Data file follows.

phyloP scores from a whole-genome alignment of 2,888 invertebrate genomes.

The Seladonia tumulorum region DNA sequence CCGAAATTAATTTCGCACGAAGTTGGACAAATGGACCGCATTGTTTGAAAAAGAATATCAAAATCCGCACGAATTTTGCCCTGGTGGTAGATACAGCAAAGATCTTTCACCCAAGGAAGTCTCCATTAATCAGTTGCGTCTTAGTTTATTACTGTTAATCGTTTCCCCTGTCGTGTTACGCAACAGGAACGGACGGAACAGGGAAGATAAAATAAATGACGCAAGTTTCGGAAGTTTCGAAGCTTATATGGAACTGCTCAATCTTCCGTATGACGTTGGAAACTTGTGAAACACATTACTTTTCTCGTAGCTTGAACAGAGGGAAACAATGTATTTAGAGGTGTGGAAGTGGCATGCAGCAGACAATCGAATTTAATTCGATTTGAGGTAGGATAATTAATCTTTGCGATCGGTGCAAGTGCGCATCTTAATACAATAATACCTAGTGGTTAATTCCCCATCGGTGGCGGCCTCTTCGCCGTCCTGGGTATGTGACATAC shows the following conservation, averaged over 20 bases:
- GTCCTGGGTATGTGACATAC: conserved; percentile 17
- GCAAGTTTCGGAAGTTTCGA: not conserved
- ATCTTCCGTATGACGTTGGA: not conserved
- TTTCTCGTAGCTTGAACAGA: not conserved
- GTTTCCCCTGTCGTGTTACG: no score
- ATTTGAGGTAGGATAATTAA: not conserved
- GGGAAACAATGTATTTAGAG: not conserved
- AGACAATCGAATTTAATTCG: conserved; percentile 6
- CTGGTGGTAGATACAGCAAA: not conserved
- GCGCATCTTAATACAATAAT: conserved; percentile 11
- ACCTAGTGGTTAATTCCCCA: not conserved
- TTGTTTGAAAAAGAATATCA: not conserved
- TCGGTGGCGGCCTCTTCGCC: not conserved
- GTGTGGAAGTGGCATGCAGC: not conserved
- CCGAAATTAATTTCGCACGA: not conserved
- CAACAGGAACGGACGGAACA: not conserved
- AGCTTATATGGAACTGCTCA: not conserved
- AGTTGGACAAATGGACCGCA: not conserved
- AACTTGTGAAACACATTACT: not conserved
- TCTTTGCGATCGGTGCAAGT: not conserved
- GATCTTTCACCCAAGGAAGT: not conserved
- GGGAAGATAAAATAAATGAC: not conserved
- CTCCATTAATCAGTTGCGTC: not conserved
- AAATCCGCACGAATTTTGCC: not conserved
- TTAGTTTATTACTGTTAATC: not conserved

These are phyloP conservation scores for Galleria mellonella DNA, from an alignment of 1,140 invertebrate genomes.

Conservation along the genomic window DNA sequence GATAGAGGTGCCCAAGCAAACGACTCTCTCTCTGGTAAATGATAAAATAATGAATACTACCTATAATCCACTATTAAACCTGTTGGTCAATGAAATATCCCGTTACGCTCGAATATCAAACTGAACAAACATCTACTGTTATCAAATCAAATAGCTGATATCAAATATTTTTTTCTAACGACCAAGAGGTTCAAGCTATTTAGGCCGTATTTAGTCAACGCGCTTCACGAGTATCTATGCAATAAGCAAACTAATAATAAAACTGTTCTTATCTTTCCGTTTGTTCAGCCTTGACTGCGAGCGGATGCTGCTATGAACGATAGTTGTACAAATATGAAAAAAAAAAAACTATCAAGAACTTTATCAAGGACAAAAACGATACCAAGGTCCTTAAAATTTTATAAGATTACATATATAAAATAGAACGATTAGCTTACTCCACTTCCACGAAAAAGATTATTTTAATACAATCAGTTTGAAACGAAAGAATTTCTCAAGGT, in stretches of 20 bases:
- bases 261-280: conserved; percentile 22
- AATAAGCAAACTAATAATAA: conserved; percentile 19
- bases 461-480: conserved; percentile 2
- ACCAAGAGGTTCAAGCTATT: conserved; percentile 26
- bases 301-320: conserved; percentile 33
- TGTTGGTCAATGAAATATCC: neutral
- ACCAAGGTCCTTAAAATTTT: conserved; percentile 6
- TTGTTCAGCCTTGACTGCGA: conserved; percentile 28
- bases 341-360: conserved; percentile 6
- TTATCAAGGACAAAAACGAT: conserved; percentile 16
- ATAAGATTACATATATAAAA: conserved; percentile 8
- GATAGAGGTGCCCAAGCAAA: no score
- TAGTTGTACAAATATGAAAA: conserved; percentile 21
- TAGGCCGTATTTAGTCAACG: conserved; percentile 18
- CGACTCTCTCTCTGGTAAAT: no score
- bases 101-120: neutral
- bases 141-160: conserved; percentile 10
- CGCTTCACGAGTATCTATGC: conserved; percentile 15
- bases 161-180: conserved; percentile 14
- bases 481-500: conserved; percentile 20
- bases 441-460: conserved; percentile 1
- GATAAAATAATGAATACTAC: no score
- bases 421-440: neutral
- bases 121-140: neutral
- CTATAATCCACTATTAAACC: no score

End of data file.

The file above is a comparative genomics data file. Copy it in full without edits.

phyloP scores from a whole-genome alignment of 2,888 invertebrate genomes.

The Seladonia tumulorum region DNA sequence CCGAAATTAATTTCGCACGAAGTTGGACAAATGGACCGCATTGTTTGAAAAAGAATATCAAAATCCGCACGAATTTTGCCCTGGTGGTAGATACAGCAAAGATCTTTCACCCAAGGAAGTCTCCATTAATCAGTTGCGTCTTAGTTTATTACTGTTAATCGTTTCCCCTGTCGTGTTACGCAACAGGAACGGACGGAACAGGGAAGATAAAATAAATGACGCAAGTTTCGGAAGTTTCGAAGCTTATATGGAACTGCTCAATCTTCCGTATGACGTTGGAAACTTGTGAAACACATTACTTTTCTCGTAGCTTGAACAGAGGGAAACAATGTATTTAGAGGTGTGGAAGTGGCATGCAGCAGACAATCGAATTTAATTCGATTTGAGGTAGGATAATTAATCTTTGCGATCGGTGCAAGTGCGCATCTTAATACAATAATACCTAGTGGTTAATTCCCCATCGGTGGCGGCCTCTTCGCCGTCCTGGGTATGTGACATAC shows the following conservation, averaged over 20 bases:
- GTCCTGGGTATGTGACATAC: conserved; percentile 17
- GCAAGTTTCGGAAGTTTCGA: not conserved
- ATCTTCCGTATGACGTTGGA: not conserved
- TTTCTCGTAGCTTGAACAGA: not conserved
- GTTTCCCCTGTCGTGTTACG: no score
- ATTTGAGGTAGGATAATTAA: not conserved
- GGGAAACAATGTATTTAGAG: not conserved
- AGACAATCGAATTTAATTCG: conserved; percentile 6
- CTGGTGGTAGATACAGCAAA: not conserved
- GCGCATCTTAATACAATAAT: conserved; percentile 11
- ACCTAGTGGTTAATTCCCCA: not conserved
- TTGTTTGAAAAAGAATATCA: not conserved
- TCGGTGGCGGCCTCTTCGCC: not conserved
- GTGTGGAAGTGGCATGCAGC: not conserved
- CCGAAATTAATTTCGCACGA: not conserved
- CAACAGGAACGGACGGAACA: not conserved
- AGCTTATATGGAACTGCTCA: not conserved
- AGTTGGACAAATGGACCGCA: not conserved
- AACTTGTGAAACACATTACT: not conserved
- TCTTTGCGATCGGTGCAAGT: not conserved
- GATCTTTCACCCAAGGAAGT: not conserved
- GGGAAGATAAAATAAATGAC: not conserved
- CTCCATTAATCAGTTGCGTC: not conserved
- AAATCCGCACGAATTTTGCC: not conserved
- TTAGTTTATTACTGTTAATC: not conserved

These are phyloP conservation scores for Galleria mellonella DNA, from an alignment of 1,140 invertebrate genomes.

Conservation along the genomic window DNA sequence GATAGAGGTGCCCAAGCAAACGACTCTCTCTCTGGTAAATGATAAAATAATGAATACTACCTATAATCCACTATTAAACCTGTTGGTCAATGAAATATCCCGTTACGCTCGAATATCAAACTGAACAAACATCTACTGTTATCAAATCAAATAGCTGATATCAAATATTTTTTTCTAACGACCAAGAGGTTCAAGCTATTTAGGCCGTATTTAGTCAACGCGCTTCACGAGTATCTATGCAATAAGCAAACTAATAATAAAACTGTTCTTATCTTTCCGTTTGTTCAGCCTTGACTGCGAGCGGATGCTGCTATGAACGATAGTTGTACAAATATGAAAAAAAAAAAACTATCAAGAACTTTATCAAGGACAAAAACGATACCAAGGTCCTTAAAATTTTATAAGATTACATATATAAAATAGAACGATTAGCTTACTCCACTTCCACGAAAAAGATTATTTTAATACAATCAGTTTGAAACGAAAGAATTTCTCAAGGT, in stretches of 20 bases:
- bases 261-280: conserved; percentile 22
- AATAAGCAAACTAATAATAA: conserved; percentile 19
- bases 461-480: conserved; percentile 2
- ACCAAGAGGTTCAAGCTATT: conserved; percentile 26
- bases 301-320: conserved; percentile 33
- TGTTGGTCAATGAAATATCC: neutral
- ACCAAGGTCCTTAAAATTTT: conserved; percentile 6
- TTGTTCAGCCTTGACTGCGA: conserved; percentile 28
- bases 341-360: conserved; percentile 6
- TTATCAAGGACAAAAACGAT: conserved; percentile 16
- ATAAGATTACATATATAAAA: conserved; percentile 8
- GATAGAGGTGCCCAAGCAAA: no score
- TAGTTGTACAAATATGAAAA: conserved; percentile 21
- TAGGCCGTATTTAGTCAACG: conserved; percentile 18
- CGACTCTCTCTCTGGTAAAT: no score
- bases 101-120: neutral
- bases 141-160: conserved; percentile 10
- CGCTTCACGAGTATCTATGC: conserved; percentile 15
- bases 161-180: conserved; percentile 14
- bases 481-500: conserved; percentile 20
- bases 441-460: conserved; percentile 1
- GATAAAATAATGAATACTAC: no score
- bases 421-440: neutral
- bases 121-140: neutral
- CTATAATCCACTATTAAACC: no score